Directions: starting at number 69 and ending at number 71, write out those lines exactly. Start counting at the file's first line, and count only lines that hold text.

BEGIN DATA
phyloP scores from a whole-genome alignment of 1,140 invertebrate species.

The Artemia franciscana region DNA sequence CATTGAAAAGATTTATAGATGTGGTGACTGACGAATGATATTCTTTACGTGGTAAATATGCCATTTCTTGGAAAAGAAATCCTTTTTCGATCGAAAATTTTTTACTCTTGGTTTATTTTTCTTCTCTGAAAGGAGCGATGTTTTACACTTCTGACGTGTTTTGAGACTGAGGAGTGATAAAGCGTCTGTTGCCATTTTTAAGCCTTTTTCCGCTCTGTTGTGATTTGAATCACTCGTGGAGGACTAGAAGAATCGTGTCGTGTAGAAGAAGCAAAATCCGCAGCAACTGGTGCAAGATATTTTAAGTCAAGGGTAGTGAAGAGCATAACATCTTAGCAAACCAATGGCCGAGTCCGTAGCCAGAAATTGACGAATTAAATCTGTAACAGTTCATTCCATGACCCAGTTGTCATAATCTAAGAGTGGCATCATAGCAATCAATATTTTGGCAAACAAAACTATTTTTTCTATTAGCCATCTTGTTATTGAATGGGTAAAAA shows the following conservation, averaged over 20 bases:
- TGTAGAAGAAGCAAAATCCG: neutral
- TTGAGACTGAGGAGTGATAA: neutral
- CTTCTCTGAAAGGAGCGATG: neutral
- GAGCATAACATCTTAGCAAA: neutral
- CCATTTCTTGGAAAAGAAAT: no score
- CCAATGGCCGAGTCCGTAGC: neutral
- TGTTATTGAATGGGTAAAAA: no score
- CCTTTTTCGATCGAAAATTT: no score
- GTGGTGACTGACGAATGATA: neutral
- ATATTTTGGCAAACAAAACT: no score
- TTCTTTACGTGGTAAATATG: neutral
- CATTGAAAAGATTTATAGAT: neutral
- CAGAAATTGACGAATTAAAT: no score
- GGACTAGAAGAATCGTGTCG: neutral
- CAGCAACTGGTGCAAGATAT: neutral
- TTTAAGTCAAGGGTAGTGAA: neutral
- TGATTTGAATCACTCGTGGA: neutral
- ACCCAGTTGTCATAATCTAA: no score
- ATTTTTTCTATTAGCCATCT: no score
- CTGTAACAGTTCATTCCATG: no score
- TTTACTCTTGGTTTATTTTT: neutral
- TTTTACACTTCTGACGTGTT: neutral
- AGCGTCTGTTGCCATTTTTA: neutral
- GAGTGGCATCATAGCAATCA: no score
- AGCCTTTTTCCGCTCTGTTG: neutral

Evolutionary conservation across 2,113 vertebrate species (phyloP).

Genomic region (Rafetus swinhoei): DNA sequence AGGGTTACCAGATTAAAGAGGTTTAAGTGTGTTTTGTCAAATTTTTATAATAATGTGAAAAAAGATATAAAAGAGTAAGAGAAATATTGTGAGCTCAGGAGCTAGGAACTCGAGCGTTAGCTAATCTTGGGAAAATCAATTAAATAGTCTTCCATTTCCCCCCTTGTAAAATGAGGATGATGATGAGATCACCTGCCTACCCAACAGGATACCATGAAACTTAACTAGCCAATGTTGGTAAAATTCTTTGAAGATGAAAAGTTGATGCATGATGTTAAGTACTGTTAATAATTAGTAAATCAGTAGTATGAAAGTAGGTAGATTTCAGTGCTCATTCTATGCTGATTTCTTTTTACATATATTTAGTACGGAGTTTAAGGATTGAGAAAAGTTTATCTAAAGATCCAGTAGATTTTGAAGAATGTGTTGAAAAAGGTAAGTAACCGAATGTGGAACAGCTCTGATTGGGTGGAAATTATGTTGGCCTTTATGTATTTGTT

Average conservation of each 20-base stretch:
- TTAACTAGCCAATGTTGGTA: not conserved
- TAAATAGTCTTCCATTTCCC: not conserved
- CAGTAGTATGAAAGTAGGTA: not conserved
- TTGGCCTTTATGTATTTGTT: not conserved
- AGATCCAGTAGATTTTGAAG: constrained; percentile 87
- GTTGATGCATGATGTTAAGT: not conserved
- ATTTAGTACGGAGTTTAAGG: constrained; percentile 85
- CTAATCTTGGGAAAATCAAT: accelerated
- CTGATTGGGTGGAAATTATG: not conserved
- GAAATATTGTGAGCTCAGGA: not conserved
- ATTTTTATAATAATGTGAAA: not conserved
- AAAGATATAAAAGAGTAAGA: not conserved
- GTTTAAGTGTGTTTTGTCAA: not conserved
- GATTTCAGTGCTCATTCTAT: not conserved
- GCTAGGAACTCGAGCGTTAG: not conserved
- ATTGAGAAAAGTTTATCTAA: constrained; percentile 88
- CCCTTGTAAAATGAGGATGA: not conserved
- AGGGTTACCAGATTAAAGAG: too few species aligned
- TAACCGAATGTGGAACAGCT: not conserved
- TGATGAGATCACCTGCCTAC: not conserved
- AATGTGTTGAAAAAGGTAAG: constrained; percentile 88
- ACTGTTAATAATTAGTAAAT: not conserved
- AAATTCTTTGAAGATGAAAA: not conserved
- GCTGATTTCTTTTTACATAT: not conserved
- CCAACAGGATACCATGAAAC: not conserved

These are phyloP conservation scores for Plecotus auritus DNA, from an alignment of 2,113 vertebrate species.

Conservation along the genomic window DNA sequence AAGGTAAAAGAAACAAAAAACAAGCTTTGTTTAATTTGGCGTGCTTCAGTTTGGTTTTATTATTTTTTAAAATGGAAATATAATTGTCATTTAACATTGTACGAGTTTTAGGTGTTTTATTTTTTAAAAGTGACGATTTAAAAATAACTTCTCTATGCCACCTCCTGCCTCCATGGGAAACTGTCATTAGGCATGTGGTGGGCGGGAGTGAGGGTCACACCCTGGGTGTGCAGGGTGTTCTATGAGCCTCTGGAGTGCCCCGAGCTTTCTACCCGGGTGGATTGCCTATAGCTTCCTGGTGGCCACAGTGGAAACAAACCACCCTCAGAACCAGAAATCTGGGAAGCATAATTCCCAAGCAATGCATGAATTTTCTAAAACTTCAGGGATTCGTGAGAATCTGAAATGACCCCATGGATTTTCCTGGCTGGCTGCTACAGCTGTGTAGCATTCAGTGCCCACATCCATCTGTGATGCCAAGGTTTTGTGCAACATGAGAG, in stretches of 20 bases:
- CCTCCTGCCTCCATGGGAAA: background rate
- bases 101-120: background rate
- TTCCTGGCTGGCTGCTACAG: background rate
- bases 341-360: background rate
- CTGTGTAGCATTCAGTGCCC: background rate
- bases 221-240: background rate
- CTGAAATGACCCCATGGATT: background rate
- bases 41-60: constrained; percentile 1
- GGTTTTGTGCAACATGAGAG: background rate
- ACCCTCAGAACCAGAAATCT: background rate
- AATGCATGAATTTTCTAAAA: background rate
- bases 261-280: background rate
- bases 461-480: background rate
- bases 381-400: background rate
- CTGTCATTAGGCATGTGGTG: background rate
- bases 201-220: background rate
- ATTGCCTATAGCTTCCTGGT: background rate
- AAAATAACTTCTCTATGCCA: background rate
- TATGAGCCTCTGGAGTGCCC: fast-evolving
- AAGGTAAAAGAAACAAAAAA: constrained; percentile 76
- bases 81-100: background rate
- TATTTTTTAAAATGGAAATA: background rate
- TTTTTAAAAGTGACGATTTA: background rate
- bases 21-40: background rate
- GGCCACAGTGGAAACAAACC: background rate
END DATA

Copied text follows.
- bases 261-280: background rate
- bases 461-480: background rate
- bases 381-400: background rate